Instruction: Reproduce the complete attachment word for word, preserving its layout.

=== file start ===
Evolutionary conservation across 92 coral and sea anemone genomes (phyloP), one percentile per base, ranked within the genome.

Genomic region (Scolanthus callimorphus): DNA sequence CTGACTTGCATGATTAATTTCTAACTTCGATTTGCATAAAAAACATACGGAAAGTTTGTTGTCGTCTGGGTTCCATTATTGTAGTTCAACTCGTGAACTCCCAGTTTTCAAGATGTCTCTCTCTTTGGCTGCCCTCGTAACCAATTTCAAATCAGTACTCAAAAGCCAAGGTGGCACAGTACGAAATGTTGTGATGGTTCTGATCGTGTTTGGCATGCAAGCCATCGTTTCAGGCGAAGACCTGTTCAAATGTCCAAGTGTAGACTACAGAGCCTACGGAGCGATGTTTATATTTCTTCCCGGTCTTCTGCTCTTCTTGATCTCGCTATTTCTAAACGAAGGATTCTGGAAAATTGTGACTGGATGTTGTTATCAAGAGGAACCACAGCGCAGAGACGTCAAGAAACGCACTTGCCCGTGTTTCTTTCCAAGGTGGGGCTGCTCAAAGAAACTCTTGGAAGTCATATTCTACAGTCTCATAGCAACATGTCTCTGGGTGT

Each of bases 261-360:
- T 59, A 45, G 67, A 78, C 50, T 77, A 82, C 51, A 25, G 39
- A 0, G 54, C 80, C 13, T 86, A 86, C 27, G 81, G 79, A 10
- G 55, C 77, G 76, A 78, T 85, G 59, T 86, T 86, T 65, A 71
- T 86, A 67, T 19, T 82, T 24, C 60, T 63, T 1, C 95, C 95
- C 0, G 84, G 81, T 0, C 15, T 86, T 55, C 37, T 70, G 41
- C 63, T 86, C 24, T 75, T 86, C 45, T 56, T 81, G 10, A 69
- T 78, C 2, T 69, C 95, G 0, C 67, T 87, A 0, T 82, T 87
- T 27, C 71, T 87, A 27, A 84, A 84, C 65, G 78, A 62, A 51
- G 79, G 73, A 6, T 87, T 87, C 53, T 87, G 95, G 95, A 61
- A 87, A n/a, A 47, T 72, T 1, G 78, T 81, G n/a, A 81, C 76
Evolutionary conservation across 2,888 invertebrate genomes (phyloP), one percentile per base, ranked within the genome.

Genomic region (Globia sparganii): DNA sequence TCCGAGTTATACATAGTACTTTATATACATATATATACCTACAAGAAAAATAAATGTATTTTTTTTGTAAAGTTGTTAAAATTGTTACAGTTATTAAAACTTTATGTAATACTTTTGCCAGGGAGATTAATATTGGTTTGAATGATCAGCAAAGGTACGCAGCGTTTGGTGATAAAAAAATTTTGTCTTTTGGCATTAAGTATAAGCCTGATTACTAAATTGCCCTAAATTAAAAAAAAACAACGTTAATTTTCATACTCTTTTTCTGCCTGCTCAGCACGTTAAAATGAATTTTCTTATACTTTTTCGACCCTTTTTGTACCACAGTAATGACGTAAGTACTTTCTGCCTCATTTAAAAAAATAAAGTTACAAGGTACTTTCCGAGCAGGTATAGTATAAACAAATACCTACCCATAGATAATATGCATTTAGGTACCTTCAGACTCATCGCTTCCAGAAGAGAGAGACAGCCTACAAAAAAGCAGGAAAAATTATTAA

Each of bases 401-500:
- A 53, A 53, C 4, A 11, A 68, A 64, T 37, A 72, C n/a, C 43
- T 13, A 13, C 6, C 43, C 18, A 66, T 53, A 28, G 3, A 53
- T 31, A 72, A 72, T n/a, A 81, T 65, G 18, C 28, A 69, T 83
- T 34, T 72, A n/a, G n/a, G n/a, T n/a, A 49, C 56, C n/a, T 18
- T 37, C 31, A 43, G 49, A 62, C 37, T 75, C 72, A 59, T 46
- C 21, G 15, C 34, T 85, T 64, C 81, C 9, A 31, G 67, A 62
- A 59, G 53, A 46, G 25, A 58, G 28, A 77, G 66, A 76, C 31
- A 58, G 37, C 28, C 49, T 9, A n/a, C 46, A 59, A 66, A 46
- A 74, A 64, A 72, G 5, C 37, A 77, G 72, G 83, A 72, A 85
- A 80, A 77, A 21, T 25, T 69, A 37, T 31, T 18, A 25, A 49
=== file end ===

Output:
Evolutionary conservation across 92 coral and sea anemone genomes (phyloP), one percentile per base, ranked within the genome.

Genomic region (Scolanthus callimorphus): DNA sequence CTGACTTGCATGATTAATTTCTAACTTCGATTTGCATAAAAAACATACGGAAAGTTTGTTGTCGTCTGGGTTCCATTATTGTAGTTCAACTCGTGAACTCCCAGTTTTCAAGATGTCTCTCTCTTTGGCTGCCCTCGTAACCAATTTCAAATCAGTACTCAAAAGCCAAGGTGGCACAGTACGAAATGTTGTGATGGTTCTGATCGTGTTTGGCATGCAAGCCATCGTTTCAGGCGAAGACCTGTTCAAATGTCCAAGTGTAGACTACAGAGCCTACGGAGCGATGTTTATATTTCTTCCCGGTCTTCTGCTCTTCTTGATCTCGCTATTTCTAAACGAAGGATTCTGGAAAATTGTGACTGGATGTTGTTATCAAGAGGAACCACAGCGCAGAGACGTCAAGAAACGCACTTGCCCGTGTTTCTTTCCAAGGTGGGGCTGCTCAAAGAAACTCTTGGAAGTCATATTCTACAGTCTCATAGCAACATGTCTCTGGGTGT

Each of bases 261-360:
- T 59, A 45, G 67, A 78, C 50, T 77, A 82, C 51, A 25, G 39
- A 0, G 54, C 80, C 13, T 86, A 86, C 27, G 81, G 79, A 10
- G 55, C 77, G 76, A 78, T 85, G 59, T 86, T 86, T 65, A 71
- T 86, A 67, T 19, T 82, T 24, C 60, T 63, T 1, C 95, C 95
- C 0, G 84, G 81, T 0, C 15, T 86, T 55, C 37, T 70, G 41
- C 63, T 86, C 24, T 75, T 86, C 45, T 56, T 81, G 10, A 69
- T 78, C 2, T 69, C 95, G 0, C 67, T 87, A 0, T 82, T 87
- T 27, C 71, T 87, A 27, A 84, A 84, C 65, G 78, A 62, A 51
- G 79, G 73, A 6, T 87, T 87, C 53, T 87, G 95, G 95, A 61
- A 87, A n/a, A 47, T 72, T 1, G 78, T 81, G n/a, A 81, C 76
Evolutionary conservation across 2,888 invertebrate genomes (phyloP), one percentile per base, ranked within the genome.

Genomic region (Globia sparganii): DNA sequence TCCGAGTTATACATAGTACTTTATATACATATATATACCTACAAGAAAAATAAATGTATTTTTTTTGTAAAGTTGTTAAAATTGTTACAGTTATTAAAACTTTATGTAATACTTTTGCCAGGGAGATTAATATTGGTTTGAATGATCAGCAAAGGTACGCAGCGTTTGGTGATAAAAAAATTTTGTCTTTTGGCATTAAGTATAAGCCTGATTACTAAATTGCCCTAAATTAAAAAAAAACAACGTTAATTTTCATACTCTTTTTCTGCCTGCTCAGCACGTTAAAATGAATTTTCTTATACTTTTTCGACCCTTTTTGTACCACAGTAATGACGTAAGTACTTTCTGCCTCATTTAAAAAAATAAAGTTACAAGGTACTTTCCGAGCAGGTATAGTATAAACAAATACCTACCCATAGATAATATGCATTTAGGTACCTTCAGACTCATCGCTTCCAGAAGAGAGAGACAGCCTACAAAAAAGCAGGAAAAATTATTAA

Each of bases 401-500:
- A 53, A 53, C 4, A 11, A 68, A 64, T 37, A 72, C n/a, C 43
- T 13, A 13, C 6, C 43, C 18, A 66, T 53, A 28, G 3, A 53
- T 31, A 72, A 72, T n/a, A 81, T 65, G 18, C 28, A 69, T 83
- T 34, T 72, A n/a, G n/a, G n/a, T n/a, A 49, C 56, C n/a, T 18
- T 37, C 31, A 43, G 49, A 62, C 37, T 75, C 72, A 59, T 46
- C 21, G 15, C 34, T 85, T 64, C 81, C 9, A 31, G 67, A 62
- A 59, G 53, A 46, G 25, A 58, G 28, A 77, G 66, A 76, C 31
- A 58, G 37, C 28, C 49, T 9, A n/a, C 46, A 59, A 66, A 46
- A 74, A 64, A 72, G 5, C 37, A 77, G 72, G 83, A 72, A 85
- A 80, A 77, A 21, T 25, T 69, A 37, T 31, T 18, A 25, A 49